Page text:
Lebanon's Hezbollah says Syria border assault 'nearing end'

Beirut (AFP) –


Lebanese movement Hezbollah said on Monday its fight against militant groups along the eastern border with war-ravaged Syria was "nearing its end", and called on fighters to surrender.

Hezbollah announced a major push on Friday to clear both sides of Lebanon's border with Syria from "armed terrorists".

The clashes are focused on Jurud Arsal, a mountainous area around the Lebanese border town of Arsal.

Tens of thousands of Syrian refugees live in the town and the surrounding Jurud Arsal area, some in camps.

"The battle against (former Al-Qaeda branch) Al-Nusra Front is nearing its end," Hezbollah's War Media outlet said on Monday.

"We call on all fighters left in Jurud Arsal to save themselves by laying down their arms and surrendering to guarantee their safety," it added.

Details on military developments in Jurud Arsal are limited to Hezbollah's War Media channel as most local and international media have been barred from the area.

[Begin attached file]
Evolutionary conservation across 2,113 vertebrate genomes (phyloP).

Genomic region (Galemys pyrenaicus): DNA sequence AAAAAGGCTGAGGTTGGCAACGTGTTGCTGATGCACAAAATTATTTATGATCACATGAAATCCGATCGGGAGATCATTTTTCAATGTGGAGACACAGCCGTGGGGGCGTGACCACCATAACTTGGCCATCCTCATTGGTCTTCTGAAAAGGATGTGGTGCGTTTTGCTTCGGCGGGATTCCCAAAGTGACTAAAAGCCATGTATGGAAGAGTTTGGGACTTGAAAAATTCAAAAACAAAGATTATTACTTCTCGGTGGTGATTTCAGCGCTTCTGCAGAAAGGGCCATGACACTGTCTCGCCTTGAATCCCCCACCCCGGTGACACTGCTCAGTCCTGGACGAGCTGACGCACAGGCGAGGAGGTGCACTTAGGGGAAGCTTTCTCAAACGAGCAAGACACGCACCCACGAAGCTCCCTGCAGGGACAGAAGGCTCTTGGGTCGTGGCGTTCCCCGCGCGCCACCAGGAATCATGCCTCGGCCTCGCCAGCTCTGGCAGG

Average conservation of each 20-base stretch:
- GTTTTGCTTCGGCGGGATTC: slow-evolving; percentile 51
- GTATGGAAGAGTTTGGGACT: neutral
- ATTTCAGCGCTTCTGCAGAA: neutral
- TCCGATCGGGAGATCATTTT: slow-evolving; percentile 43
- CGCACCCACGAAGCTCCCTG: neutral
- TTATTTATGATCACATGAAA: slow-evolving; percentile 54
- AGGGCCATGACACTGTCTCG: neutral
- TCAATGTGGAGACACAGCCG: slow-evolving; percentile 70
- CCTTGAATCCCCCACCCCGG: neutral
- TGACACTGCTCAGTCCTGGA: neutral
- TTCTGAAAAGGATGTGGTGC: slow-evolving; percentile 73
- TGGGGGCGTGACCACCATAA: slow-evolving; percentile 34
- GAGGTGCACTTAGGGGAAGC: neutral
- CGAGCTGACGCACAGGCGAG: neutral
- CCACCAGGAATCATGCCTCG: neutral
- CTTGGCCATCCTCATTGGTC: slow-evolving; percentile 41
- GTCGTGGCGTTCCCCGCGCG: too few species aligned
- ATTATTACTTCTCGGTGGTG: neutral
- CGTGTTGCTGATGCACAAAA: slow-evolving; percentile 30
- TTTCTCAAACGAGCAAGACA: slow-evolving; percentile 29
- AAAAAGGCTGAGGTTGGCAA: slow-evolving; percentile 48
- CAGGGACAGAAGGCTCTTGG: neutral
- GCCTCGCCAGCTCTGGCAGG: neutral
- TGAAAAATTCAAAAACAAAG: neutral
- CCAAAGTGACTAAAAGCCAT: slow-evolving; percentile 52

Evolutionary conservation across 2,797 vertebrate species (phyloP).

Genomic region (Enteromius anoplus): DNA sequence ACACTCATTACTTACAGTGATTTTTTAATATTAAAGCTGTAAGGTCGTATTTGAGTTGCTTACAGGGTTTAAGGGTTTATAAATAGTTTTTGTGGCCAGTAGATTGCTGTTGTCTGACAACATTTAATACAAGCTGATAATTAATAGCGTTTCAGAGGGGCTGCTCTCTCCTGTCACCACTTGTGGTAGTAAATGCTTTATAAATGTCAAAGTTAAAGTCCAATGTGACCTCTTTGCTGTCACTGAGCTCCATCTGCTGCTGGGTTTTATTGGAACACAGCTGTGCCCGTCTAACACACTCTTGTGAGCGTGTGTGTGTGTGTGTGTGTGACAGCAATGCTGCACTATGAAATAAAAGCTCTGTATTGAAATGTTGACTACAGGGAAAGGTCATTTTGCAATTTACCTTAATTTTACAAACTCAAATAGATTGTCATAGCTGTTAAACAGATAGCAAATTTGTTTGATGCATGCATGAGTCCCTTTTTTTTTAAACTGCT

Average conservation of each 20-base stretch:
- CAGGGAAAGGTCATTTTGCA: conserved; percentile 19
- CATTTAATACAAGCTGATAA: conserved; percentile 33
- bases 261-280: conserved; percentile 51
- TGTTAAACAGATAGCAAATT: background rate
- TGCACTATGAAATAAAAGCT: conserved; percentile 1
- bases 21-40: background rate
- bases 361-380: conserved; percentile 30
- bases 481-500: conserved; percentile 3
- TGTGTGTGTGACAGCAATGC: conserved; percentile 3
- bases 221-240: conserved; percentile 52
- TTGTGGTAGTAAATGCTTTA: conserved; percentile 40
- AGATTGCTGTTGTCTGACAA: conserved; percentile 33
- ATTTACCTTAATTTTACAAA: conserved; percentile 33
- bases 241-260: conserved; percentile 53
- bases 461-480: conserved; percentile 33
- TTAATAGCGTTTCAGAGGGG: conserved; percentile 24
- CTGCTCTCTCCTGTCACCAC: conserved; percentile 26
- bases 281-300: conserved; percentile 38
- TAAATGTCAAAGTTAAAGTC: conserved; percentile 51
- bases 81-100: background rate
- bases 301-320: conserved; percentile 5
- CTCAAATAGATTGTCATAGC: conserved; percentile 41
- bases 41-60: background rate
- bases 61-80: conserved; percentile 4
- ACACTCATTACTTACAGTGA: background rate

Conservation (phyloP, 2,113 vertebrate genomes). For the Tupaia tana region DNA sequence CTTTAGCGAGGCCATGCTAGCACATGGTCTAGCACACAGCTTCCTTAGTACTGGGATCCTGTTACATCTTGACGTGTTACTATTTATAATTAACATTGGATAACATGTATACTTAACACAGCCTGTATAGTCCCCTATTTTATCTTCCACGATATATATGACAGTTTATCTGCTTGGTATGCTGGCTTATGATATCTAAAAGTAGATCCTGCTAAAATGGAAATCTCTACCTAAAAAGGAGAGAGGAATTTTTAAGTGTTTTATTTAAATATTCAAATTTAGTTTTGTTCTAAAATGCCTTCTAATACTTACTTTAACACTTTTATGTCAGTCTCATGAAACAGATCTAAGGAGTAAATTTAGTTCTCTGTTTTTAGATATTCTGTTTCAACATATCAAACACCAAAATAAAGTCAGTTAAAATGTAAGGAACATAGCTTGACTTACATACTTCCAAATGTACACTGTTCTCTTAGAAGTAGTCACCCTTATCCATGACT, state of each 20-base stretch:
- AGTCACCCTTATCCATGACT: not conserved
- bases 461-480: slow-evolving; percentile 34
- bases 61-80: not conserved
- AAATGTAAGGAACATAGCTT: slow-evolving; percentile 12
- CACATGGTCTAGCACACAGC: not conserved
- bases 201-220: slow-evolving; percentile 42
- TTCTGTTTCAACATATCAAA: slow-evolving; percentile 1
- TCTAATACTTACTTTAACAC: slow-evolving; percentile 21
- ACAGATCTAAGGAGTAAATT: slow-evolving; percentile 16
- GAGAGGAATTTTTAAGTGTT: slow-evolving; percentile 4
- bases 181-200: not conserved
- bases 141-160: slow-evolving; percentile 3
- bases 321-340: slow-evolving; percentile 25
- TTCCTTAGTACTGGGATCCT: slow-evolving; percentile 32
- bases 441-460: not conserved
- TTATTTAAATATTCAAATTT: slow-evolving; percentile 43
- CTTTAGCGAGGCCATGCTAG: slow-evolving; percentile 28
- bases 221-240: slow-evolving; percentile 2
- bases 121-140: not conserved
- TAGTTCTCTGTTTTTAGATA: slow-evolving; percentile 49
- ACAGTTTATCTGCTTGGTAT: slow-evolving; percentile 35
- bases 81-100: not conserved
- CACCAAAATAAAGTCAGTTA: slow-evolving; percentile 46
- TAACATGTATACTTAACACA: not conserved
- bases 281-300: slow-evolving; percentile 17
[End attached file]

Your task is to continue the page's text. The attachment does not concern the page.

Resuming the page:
Hezbollah, which has been fighting alongside Syrian government forces since 2013, announced the offensive on Friday morning.

The clashes have killed at least one civilian, and Hezbollah has carried out funeral services for at least 18 of its fighters.

The Lebanese army has not officially declared its participation in the offensive but has fired shells on "terrorists" in the area.

On Monday, the army and the Lebanese Red Cross helped 79 women and children refugees fleeing Jurud Arsal camps into the town of Arsal, Lebanon's official National News Agency (NNA) said.

Security around Arsal has long been a concern, with Lebanese security forces battling jihadists in the area in 2014.

Tensions boiled over again last month, when Lebanese army raids on refugee camps near Arsal were met with a string of suicide attacks and grenades that left a young girl dead.

The army subsequently made dozens of arrests but announced days later that four of the detainees had died of pre-existing medical conditions, sparking allegations of torture.

On Monday, a government medical committee tasked with investigating the incident concluded the "deaths were not the result of acts of violence," but of "a variety of health problems," NNA said.

Pictures of three of the bodies provided to Human Rights Watch showed extensive cuts and bruising.

A doctor who viewed the pictures told HRW the injuries appeared "consistent with inflicted trauma in the setting of physical torture".